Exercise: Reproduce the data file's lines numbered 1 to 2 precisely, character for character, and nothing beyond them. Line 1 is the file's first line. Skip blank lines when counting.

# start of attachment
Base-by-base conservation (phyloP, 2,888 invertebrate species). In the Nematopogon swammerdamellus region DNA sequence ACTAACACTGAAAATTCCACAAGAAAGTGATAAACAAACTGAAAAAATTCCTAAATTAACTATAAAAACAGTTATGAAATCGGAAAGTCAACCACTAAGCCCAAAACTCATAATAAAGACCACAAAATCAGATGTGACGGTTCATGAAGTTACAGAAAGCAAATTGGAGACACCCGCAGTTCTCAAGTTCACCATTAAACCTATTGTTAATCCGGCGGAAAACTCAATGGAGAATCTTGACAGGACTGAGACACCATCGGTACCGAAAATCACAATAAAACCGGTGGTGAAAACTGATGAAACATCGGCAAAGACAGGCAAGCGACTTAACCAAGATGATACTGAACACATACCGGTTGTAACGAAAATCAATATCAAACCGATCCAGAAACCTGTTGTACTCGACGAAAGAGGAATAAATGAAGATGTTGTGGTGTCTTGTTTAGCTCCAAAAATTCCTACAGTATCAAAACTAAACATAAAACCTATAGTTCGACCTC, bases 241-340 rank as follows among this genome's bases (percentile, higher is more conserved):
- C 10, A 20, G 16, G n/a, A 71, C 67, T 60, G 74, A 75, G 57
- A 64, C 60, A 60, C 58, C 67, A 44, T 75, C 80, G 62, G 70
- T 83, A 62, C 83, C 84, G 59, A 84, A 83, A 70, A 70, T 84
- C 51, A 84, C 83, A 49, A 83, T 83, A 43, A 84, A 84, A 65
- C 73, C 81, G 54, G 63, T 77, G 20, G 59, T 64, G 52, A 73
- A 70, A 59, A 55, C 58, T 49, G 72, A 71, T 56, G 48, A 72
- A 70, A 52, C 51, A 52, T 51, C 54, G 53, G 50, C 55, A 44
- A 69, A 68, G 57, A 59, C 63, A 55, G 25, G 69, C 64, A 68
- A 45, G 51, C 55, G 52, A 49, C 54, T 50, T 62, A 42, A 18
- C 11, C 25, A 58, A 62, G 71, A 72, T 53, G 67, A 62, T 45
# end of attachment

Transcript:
Base-by-base conservation (phyloP, 2,888 invertebrate species). In the Nematopogon swammerdamellus region DNA sequence ACTAACACTGAAAATTCCACAAGAAAGTGATAAACAAACTGAAAAAATTCCTAAATTAACTATAAAAACAGTTATGAAATCGGAAAGTCAACCACTAAGCCCAAAACTCATAATAAAGACCACAAAATCAGATGTGACGGTTCATGAAGTTACAGAAAGCAAATTGGAGACACCCGCAGTTCTCAAGTTCACCATTAAACCTATTGTTAATCCGGCGGAAAACTCAATGGAGAATCTTGACAGGACTGAGACACCATCGGTACCGAAAATCACAATAAAACCGGTGGTGAAAACTGATGAAACATCGGCAAAGACAGGCAAGCGACTTAACCAAGATGATACTGAACACATACCGGTTGTAACGAAAATCAATATCAAACCGATCCAGAAACCTGTTGTACTCGACGAAAGAGGAATAAATGAAGATGTTGTGGTGTCTTGTTTAGCTCCAAAAATTCCTACAGTATCAAAACTAAACATAAAACCTATAGTTCGACCTC, bases 241-340 rank as follows among this genome's bases (percentile, higher is more conserved):
- C 10, A 20, G 16, G n/a, A 71, C 67, T 60, G 74, A 75, G 57